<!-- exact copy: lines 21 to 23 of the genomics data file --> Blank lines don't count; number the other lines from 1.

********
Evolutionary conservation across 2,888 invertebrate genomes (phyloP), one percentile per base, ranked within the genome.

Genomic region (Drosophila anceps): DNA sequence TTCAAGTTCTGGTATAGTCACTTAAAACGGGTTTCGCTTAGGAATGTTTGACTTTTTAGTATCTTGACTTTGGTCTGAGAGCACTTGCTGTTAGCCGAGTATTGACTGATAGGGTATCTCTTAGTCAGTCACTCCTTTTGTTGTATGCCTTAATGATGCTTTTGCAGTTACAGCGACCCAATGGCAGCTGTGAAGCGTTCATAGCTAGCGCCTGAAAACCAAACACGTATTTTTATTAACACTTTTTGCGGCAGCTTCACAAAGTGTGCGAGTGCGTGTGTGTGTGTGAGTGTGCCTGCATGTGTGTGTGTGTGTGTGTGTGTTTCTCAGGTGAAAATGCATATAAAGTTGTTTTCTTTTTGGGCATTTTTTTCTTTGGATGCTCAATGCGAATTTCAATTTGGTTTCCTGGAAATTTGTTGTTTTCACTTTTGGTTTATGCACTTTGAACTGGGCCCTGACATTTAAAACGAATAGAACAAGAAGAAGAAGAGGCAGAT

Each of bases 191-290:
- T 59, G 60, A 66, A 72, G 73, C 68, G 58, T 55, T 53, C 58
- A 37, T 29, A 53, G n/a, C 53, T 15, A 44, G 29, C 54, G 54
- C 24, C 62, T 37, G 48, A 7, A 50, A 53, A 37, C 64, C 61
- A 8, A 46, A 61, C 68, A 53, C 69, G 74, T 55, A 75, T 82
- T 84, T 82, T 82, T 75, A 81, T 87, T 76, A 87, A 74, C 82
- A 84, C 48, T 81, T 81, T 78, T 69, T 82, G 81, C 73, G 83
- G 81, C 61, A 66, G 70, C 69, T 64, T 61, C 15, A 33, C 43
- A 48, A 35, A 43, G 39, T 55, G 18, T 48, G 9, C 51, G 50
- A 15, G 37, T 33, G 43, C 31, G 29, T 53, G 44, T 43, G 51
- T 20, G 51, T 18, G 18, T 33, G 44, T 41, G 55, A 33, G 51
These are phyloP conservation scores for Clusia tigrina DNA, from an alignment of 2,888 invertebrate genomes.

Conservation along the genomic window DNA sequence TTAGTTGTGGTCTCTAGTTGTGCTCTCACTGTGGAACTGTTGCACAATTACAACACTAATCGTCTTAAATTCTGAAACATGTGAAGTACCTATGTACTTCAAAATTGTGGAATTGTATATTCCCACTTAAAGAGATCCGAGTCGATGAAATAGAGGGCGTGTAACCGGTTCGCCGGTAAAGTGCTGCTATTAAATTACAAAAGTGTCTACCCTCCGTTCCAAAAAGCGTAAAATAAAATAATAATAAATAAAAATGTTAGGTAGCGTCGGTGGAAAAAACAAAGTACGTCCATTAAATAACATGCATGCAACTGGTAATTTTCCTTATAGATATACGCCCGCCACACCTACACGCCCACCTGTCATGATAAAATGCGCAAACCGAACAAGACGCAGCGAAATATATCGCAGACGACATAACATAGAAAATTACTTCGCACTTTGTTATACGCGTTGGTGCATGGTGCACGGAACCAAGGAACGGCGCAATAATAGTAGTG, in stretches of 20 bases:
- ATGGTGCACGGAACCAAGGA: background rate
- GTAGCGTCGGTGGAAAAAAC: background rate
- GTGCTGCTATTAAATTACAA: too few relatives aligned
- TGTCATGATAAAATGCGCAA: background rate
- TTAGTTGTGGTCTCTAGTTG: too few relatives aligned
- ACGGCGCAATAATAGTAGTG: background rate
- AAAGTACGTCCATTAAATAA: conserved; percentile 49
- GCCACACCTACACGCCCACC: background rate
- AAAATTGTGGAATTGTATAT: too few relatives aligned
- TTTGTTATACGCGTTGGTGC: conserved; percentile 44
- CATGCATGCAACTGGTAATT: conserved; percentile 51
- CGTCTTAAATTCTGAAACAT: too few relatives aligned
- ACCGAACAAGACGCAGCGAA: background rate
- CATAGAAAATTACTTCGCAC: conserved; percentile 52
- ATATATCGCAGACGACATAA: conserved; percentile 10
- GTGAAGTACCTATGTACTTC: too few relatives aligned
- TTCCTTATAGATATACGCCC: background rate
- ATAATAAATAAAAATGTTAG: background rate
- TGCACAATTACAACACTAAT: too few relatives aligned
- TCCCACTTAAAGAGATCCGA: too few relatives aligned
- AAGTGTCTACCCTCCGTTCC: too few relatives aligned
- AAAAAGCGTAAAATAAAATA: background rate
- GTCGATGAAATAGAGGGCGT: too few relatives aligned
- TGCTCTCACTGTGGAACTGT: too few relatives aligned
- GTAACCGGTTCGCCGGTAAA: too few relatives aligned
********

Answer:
- ACGGCGCAATAATAGTAGTG: background rate
- AAAGTACGTCCATTAAATAA: conserved; percentile 49
- GCCACACCTACACGCCCACC: background rate